September 10th, 2020

Sirius receives the first experiment from external users


Little-understood protein from the SARS-Cov-2 virus is one of the targets of the study by researchers from USP at the synchrotron light source

In response to the pandemic, the Brazilian Center for Research in Energy and Materials (CNPEM), a private non-profit organization under the supervision of the Brazilian Ministry of Science, Technology, and Innovations (MCTI), anticipated the opening of Sirius’ first beamline to support research related to Covid-19. Researchers from the University of São Paulo (USP) were the first users of the largest and most complex scientific infrastructure in Brazil.

Two young researchers from the USP group arrived at CNPEM on September 1st. In their luggage, they brought more than 200 crystals of SARS-CoV-2 virus proteins for analysis at the Manacá beamline. Sirius will help them to elucidate the molecular structure of these proteins, which are fundamental to the virus’s life cycle, in addition to allowing the identification of molecules that bind to these proteins and can give rise to new drugs.

André Godoy and Aline Nakamura position SARS-CoV-2 protein crystal for analysis at Sirius

The researchers began their work on Covid-19 as soon as the global health emergency was announced, at the beginning of the year. Before the opening of Sirius’ first beamline, the group carried out experiments at synchrotron light sources in England and Sweden, remotely.

“We need a synchrotron light source to look for ligands that can connect to virus proteins, inhibiting their activity. In this sense, Sirius provides a “quantum leap” for the Brazilian crystallography community,” explains the research coordinator, Prof. Glaucius Oliva, one of the pioneers in the field in Brazil.

Oliva is in the city of São Carlos, as are most of his group. At Sirius, researchers André Godoy and Aline Nakamura are responsible for data collection. Although the Manacá beamline is in the so-called scientific commissioning phase, in which experiments are carried out to test the facility, the possibility of carrying out these experiments in Brazil excites the researchers.

“Sirius exceeded my expectations. Having such a machine here and carrying out analyzes of this complexity is an achievement for Brazil. What we managed to do in hours [in CNPEM’s previous synchrotron light source], now we do in minutes. This allows us to analyze a great number of samples and even to perform new techniques”, celebrates André Godoy, a researcher with ten years of experience in analysis carried out on synchrotron light sources around the world.

Sirius: the beginning of a bright future

Despite the first experiments with SARS-CoV-2, Sirius is still an ongoing project. “Manacá is the first beamline to enter into scientific commissioning, which was opened in advance in an emergency response to the pandemic. By the end of this year, the expectation is to finish the assembly of five more of Sirius’s research stations. Depending on the budgetary resources available, we should deliver 14 beamlines by the end of 2021. We are facing an important milestone in the Project by serving the first users, but there is still a lot of work to be done. Manacá itself will receive improvements, such as automation systems,” ponders Harry Westfahl Jr., Director of CNPEM’s Brazilian Synchrotron Light Laboratory (LNLS), and responsible for the development and construction of Sirius beamlines.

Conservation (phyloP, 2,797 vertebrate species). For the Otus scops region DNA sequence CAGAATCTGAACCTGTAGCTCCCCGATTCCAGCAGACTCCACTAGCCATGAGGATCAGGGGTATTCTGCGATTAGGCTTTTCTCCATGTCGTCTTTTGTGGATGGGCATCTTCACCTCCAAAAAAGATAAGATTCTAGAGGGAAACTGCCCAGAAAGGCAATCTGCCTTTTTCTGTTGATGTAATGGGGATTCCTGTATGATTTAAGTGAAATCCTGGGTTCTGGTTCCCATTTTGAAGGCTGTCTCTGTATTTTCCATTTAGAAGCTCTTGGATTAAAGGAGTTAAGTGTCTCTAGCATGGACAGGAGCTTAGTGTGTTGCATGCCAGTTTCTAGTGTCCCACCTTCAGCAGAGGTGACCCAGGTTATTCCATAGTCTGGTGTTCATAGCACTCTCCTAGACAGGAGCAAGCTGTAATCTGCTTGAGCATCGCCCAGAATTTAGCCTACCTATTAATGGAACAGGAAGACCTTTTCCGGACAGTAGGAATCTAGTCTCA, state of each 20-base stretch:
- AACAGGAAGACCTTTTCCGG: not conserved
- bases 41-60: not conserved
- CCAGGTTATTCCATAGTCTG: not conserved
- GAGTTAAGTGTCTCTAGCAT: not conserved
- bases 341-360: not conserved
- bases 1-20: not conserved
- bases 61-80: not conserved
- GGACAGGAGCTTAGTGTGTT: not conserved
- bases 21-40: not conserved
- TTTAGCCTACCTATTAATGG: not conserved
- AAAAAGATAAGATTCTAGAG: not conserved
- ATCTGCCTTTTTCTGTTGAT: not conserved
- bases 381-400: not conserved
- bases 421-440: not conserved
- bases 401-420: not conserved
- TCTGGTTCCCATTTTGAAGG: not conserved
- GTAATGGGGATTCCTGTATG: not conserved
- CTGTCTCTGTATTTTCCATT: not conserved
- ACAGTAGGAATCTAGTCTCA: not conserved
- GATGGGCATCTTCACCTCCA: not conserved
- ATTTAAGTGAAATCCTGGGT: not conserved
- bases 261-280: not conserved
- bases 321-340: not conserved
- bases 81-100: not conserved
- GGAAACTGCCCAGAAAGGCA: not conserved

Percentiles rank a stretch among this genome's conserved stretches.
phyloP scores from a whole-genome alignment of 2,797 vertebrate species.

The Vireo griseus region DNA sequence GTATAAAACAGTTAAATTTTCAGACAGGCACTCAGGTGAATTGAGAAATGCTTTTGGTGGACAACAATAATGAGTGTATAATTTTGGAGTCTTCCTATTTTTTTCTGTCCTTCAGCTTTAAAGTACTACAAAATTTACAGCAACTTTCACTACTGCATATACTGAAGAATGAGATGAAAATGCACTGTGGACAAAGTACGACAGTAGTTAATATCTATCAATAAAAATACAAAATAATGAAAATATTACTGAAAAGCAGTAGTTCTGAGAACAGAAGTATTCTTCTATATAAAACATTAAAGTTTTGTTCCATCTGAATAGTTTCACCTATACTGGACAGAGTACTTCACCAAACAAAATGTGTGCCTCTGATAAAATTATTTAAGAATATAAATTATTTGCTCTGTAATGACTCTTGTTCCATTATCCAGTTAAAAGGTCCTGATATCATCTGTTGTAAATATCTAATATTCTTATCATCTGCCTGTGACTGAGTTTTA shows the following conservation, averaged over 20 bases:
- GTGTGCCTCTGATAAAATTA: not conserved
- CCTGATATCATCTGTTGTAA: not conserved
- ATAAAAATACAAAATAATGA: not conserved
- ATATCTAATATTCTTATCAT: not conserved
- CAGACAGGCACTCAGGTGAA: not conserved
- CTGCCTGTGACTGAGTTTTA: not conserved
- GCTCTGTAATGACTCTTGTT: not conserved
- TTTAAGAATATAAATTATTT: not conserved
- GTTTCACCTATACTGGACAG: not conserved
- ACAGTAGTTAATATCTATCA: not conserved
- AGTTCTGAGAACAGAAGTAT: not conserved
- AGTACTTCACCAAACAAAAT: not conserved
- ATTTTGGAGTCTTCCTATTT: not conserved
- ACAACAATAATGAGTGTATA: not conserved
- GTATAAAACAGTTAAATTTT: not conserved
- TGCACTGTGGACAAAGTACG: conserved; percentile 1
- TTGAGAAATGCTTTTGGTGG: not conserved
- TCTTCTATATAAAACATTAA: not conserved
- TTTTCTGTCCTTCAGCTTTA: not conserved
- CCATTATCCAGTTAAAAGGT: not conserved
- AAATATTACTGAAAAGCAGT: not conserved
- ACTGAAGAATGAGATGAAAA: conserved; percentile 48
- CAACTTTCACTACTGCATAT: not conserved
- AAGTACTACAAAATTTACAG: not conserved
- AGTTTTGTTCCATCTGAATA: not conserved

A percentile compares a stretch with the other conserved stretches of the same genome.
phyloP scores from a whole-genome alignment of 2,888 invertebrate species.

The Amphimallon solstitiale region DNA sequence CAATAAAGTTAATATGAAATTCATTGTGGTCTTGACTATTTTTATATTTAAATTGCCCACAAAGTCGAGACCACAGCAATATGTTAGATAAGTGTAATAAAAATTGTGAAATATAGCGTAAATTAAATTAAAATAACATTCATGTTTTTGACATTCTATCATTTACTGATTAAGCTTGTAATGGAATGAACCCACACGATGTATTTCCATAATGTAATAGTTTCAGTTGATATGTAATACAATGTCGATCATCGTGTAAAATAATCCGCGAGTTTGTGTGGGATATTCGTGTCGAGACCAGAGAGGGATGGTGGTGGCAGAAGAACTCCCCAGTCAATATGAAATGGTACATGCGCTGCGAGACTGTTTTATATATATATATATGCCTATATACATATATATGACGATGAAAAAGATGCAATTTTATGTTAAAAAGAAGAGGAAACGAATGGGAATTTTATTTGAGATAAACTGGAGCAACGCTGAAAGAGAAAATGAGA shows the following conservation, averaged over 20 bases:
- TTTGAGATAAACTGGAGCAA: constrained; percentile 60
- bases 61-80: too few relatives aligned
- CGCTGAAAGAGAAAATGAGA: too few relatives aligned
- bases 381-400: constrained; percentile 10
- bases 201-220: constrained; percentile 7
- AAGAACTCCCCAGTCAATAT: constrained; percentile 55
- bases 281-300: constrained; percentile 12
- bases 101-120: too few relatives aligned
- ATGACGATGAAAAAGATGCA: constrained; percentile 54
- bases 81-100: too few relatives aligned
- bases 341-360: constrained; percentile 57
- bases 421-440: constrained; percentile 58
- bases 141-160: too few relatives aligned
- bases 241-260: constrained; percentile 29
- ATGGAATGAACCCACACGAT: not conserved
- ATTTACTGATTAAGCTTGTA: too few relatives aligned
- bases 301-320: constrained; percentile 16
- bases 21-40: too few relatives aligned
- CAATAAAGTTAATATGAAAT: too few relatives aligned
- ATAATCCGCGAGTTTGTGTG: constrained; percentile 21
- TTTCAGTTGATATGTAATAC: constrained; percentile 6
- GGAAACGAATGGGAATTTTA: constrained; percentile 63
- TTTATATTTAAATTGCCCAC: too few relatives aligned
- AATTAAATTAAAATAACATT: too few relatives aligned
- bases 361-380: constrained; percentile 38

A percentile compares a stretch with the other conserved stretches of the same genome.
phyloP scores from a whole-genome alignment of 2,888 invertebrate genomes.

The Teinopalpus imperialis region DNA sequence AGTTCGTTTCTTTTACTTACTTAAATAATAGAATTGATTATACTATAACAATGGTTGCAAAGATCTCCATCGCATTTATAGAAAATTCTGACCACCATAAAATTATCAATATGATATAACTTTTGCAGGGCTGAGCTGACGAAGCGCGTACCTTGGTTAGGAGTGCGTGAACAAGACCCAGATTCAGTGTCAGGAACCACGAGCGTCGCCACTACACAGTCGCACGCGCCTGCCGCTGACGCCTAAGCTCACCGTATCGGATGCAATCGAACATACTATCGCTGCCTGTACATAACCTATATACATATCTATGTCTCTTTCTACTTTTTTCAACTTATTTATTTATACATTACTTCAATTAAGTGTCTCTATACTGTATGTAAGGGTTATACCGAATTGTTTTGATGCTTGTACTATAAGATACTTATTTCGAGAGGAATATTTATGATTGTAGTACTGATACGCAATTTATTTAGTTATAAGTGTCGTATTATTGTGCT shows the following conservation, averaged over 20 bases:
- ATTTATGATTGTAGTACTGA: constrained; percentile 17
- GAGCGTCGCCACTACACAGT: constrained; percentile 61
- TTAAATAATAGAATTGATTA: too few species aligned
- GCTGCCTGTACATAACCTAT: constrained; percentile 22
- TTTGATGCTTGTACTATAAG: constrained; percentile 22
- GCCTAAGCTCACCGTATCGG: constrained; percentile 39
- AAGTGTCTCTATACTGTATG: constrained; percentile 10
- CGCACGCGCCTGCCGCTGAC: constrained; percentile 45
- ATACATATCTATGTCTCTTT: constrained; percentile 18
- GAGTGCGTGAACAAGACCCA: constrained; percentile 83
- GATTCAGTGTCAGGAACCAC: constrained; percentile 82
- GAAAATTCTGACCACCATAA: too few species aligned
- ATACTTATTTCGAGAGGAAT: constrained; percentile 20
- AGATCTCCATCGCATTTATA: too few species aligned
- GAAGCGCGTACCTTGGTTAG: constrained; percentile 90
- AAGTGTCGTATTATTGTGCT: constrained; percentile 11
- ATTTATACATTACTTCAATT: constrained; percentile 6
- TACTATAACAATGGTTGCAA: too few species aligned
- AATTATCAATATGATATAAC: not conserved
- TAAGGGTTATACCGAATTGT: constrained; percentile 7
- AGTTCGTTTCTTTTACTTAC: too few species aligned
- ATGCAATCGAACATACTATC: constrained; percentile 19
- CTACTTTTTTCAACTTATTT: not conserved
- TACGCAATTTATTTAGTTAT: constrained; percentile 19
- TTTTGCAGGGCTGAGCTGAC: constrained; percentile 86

Although the initial phase of the project includes 14 beamlines, Sirius will house up to 38 research stations, optimized for different experiments, which can be carried out simultaneously, benefiting research in areas such as health, energy, new materials, environment, among others.

“We have a lot of work ahead of us, but each of Sirius’ steps reinforces that we have the competence to take the Brazilian science and technology to a new level. The Brazilian scientific community does a great job and we work to support it, offering unprecedented research conditions in Brazil. We are assembling a machine to be internationally competitive, designed by Brazilians and built in partnership with the national industry. We work to make Sirius a source of pride for Brazil,” says Antonio José Roque da Silva, Director-General of CNPEM and the Sirius Project.

Work during Social Distancing

At the beginning of the year, when the global public health crisis broke out, the group from USP obtained authorization to maintain activities, while most of the laboratories in the university were closed. Meanwhile, the CNPEM teams, with a reduced number of people and special working hours, rushed to make the Manacá beamline available in advance for research with SARS-Cov-2.

“Crystallizing proteins is always a big challenge. The technique requires many steps. Working in the pandemic is particularly complex. We kept four people working and they had to take on a rigorous lifestyle to dedicate themselves to research”, explains Glaucius Oliva, leader of the Center for Research and Innovation in Biodiversity and Pharmaceuticals and financed by the São Paulo Research Foundation (FAPESP) in São Carlos.